Biomolecular condensates constitute a newly recognized form of spatial organization in living cells. Although many condensates are believed to form as a result of phase separation, the physicochemical properties that determine the phase behavior of heterogeneous biomolecular mixtures are only beginning to be explored. Theory and simulation provide invaluable tools for probing the relationship between molecular determinants, such as protein and RNA sequences, and the emergence of phase-separated condensates in such complex environments. This review covers recent advances in the prediction and computational design of biomolecular mixtures that phase-separate into many coexisting phases. First, we review efforts to understand the phase behavior of mixtures with hundreds or thousands of species using theoretical models and statistical approaches. We then describe progress in developing analytical theories and coarse-grained simulation models to predict multiphase condensates with the molecular detail required to make contact with biophysical experiments. We conclude by summarizing the challenges ahead for modeling the inhomogeneous spatial organization of biomolecular mixtures in living cells.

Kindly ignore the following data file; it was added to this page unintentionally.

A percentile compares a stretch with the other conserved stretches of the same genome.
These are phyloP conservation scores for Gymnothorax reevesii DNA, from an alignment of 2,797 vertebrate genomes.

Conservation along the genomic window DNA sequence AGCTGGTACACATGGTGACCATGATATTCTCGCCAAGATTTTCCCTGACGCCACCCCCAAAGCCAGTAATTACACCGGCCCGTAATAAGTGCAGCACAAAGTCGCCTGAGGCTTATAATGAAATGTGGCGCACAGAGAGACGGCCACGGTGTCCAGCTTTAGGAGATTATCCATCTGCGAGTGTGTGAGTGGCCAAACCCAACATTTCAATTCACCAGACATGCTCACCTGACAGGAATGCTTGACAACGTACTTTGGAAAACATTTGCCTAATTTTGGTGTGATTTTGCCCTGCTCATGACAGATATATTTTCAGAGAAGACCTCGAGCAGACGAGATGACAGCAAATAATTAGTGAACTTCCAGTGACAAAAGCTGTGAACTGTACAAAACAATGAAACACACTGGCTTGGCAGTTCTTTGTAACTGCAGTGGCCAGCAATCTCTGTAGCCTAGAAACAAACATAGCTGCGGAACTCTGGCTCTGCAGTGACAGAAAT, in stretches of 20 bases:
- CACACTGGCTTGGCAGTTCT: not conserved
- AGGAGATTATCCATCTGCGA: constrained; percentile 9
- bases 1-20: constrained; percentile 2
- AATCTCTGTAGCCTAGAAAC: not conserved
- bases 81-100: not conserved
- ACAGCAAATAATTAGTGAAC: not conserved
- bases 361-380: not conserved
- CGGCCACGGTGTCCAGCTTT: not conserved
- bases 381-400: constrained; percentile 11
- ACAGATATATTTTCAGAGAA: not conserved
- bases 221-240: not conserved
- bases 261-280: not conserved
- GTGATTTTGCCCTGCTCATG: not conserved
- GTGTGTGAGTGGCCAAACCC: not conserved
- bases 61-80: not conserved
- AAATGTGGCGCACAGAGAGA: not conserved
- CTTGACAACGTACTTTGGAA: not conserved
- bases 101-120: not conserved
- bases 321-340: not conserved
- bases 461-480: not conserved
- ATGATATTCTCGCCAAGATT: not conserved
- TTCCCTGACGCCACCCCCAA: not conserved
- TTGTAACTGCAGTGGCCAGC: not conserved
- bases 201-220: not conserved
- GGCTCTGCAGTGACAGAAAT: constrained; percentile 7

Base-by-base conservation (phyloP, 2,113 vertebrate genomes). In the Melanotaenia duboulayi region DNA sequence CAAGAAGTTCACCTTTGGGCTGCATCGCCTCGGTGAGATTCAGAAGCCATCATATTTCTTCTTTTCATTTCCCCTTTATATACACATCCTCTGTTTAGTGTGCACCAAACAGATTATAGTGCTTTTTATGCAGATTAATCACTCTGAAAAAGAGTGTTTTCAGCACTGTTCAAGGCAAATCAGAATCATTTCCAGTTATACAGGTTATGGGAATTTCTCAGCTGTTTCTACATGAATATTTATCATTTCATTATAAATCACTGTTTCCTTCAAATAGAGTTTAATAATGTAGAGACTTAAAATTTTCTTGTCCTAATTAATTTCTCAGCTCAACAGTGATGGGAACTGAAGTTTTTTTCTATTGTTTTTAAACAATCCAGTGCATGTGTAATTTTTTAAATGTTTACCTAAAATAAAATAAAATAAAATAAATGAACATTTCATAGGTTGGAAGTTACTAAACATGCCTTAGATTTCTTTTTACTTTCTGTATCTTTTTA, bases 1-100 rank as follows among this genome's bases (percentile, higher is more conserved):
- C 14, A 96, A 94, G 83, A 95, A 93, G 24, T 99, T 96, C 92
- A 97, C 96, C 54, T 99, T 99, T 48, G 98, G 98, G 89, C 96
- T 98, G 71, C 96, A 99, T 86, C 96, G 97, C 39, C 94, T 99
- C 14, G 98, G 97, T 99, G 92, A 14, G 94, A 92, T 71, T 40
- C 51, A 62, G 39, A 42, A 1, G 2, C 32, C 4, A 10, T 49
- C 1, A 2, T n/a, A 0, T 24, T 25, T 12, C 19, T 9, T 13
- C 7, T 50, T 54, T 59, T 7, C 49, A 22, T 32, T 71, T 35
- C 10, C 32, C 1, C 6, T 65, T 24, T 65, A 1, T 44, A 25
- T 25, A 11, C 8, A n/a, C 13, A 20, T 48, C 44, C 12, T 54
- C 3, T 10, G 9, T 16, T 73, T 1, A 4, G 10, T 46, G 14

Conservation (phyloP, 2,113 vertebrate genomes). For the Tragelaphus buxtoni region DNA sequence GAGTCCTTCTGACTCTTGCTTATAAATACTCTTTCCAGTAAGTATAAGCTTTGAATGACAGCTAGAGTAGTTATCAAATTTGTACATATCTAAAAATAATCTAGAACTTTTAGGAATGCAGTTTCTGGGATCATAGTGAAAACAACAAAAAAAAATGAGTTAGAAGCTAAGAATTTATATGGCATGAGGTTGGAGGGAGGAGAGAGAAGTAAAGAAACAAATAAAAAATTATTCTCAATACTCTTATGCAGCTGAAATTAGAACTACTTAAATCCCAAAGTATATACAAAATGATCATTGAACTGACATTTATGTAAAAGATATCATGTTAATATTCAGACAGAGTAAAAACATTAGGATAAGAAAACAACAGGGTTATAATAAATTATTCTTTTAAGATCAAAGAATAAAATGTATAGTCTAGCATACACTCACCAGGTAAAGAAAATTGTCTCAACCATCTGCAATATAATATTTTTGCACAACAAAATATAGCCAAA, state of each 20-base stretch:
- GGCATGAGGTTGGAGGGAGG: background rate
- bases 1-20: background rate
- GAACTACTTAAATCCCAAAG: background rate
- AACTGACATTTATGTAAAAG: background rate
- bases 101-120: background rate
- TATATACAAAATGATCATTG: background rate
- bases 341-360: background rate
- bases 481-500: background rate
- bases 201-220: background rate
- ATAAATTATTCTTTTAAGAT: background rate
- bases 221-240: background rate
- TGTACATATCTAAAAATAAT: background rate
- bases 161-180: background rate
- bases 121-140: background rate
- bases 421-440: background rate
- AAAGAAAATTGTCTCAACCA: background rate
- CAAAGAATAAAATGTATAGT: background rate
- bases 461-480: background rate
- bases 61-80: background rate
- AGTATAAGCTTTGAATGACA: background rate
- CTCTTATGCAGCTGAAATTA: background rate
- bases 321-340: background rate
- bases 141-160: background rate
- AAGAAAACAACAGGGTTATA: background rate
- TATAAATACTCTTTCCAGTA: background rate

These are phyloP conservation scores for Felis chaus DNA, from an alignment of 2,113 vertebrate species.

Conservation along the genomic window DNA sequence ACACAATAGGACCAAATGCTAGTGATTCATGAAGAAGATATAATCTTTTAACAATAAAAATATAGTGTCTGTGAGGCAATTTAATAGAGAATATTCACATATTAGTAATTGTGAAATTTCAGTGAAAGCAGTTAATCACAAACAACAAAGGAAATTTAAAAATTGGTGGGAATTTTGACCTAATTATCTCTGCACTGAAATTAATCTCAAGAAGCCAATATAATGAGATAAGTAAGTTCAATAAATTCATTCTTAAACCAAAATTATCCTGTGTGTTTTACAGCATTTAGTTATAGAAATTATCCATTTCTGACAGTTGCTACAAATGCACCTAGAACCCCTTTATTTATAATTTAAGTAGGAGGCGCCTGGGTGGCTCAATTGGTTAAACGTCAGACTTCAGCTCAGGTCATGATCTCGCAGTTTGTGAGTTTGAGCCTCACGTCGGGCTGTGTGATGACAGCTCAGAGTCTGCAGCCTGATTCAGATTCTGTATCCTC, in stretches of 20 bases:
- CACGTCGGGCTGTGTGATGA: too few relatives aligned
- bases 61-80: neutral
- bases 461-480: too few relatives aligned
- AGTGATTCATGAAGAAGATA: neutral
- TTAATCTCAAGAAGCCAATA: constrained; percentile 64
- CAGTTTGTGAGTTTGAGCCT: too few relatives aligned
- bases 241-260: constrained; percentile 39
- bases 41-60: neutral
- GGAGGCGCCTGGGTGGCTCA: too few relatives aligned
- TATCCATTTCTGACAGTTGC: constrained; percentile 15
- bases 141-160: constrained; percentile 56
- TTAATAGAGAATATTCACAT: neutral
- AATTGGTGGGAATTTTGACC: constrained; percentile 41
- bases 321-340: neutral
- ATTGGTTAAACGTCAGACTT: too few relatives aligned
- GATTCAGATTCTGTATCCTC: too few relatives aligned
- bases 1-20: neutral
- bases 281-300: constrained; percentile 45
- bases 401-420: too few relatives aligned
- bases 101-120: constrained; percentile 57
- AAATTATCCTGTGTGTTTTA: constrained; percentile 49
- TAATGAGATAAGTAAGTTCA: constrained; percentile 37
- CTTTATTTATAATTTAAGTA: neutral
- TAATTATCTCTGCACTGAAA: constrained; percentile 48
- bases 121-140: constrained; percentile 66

All Science Journal Classification (ASJC) codes
- Computer Science Applications
- Physical and Theoretical Chemistry